Sunrise has held banner drops around the city during the protests, and they helped plan the June 10 vigil. They’ve also worked with the NAACP, which Mack said partners with the Sunrise Movement on a national level as well as locally.
Rosen sees racial justice as fundamentally tied to the cause of climate activism. He said achieving a Green New Deal, a set of progressive environmental and economic policies, will require a “people’s alignment” that spans race and class.
Oliver-Mays thinks the same way. “We are a climate movement, but the climate movement is very intersectional. So our intention is to always make sure that we get justice for everyone, because there is no climate justice without social justice,” she said.
LOOKING TOWARD THE FUTURE
Tandoh’s plans for Kidz Fed Up go beyond protesting. She wants it to be a “resource hub” to help people get organized in their own communities. To that end, she’s made pamphlets and plans to make videos in the future.
Kidz Fed Up is just her for now, with her friends helping out. She said it could expand to include more people, but she doesn’t want a leadership hierarchy or multiple chapters, which she said would pull group members away from their original mission.
And the name doesn’t only apply to her, she said.
“The thing is, if you’re following me, if you’re staying in touch on how to do things, you literally are a kid that’s fed up,” she said.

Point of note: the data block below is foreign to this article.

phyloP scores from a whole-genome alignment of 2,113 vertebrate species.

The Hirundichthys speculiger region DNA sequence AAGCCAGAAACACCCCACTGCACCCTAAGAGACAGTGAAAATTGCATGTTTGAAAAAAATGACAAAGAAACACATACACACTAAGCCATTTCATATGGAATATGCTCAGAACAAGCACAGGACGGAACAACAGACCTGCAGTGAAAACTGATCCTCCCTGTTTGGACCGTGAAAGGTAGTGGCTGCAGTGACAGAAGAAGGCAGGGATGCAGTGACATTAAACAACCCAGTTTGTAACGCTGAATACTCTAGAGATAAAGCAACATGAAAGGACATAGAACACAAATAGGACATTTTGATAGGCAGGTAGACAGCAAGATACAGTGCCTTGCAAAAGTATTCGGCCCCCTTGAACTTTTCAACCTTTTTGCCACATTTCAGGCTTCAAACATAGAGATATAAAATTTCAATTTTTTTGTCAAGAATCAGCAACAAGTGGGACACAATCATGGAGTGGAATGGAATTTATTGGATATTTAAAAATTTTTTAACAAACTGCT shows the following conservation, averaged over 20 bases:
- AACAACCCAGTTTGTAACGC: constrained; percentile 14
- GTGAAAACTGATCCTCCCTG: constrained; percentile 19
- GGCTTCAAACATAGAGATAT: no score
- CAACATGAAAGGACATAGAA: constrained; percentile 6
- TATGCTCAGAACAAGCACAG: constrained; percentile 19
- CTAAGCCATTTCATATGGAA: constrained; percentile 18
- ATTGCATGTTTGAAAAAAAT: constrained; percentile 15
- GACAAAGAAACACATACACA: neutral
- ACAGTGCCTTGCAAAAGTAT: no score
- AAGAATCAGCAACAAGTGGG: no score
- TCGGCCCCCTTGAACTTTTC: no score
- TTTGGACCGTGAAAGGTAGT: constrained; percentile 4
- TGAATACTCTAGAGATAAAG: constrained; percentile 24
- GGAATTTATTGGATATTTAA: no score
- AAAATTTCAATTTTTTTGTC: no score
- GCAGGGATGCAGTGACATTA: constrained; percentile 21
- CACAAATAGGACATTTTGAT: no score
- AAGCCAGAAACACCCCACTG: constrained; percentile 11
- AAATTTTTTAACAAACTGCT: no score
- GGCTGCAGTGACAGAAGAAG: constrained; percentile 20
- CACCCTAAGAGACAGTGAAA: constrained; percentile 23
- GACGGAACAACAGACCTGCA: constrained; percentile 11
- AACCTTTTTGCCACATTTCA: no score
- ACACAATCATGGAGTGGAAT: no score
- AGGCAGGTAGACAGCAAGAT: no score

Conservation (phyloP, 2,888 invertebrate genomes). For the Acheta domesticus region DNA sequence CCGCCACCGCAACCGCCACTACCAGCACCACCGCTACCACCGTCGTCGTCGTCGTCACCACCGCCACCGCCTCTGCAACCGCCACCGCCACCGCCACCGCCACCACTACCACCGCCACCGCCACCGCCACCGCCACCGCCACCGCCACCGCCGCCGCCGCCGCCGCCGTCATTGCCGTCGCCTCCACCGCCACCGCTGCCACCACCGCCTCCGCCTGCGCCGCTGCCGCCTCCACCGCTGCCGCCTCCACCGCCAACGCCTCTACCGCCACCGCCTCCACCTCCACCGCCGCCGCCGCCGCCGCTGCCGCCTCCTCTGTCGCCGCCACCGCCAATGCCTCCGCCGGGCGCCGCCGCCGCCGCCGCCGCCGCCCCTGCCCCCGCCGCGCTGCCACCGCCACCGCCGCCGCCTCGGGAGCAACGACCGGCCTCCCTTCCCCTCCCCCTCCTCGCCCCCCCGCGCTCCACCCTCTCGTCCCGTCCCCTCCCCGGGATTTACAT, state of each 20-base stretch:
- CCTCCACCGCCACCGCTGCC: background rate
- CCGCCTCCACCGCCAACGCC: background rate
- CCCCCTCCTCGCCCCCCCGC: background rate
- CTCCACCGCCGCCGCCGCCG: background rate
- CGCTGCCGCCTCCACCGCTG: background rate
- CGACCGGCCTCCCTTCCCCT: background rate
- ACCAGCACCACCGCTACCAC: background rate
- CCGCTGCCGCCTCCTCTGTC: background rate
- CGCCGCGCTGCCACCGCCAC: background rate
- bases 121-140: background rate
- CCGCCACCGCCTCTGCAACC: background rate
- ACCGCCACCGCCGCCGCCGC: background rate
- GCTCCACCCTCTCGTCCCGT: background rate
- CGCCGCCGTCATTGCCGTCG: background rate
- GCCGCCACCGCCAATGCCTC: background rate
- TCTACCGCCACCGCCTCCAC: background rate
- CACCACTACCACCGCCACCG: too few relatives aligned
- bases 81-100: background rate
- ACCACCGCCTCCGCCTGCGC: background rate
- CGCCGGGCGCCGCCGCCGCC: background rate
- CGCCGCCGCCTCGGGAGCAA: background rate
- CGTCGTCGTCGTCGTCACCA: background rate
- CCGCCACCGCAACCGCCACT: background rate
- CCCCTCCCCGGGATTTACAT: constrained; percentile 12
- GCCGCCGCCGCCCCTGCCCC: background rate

The young people organizing in Charlotte described a mix of emotions about the future. Tandoh said “everything will continue to be up in the air” until there’s real policy change to protect Charlotte citizens from police violence.
Rosen said it’s important to be hopeful.
“When I talk with a lot of the other groups, what sparked them was similar to me. When I started out it was Black Lives Matter. When most of them started out, it was March For Our Lives,” he said, referring to protests against gun violence following the 2018 Parkland shooting. “But these are these moments of the whirlwind, moments of massive change, where, while everything feels like hell, everything also feels possible.”
In some ways, Oliver-Mays said, she’s anxious about the future because nobody can predict what it will hold. She said it’s “disheartening” to see the repeated cycle of the deaths of Black people and the protests that follow.
“But I do have hope for the future,” she said. “But I think more than that, it’s taking that hope, it’s taking that rage, it’s taking that uncertainty and fueling it into action, and making sure that you are doing your part to create the future that you want. And I feel like our generation is really doing that.”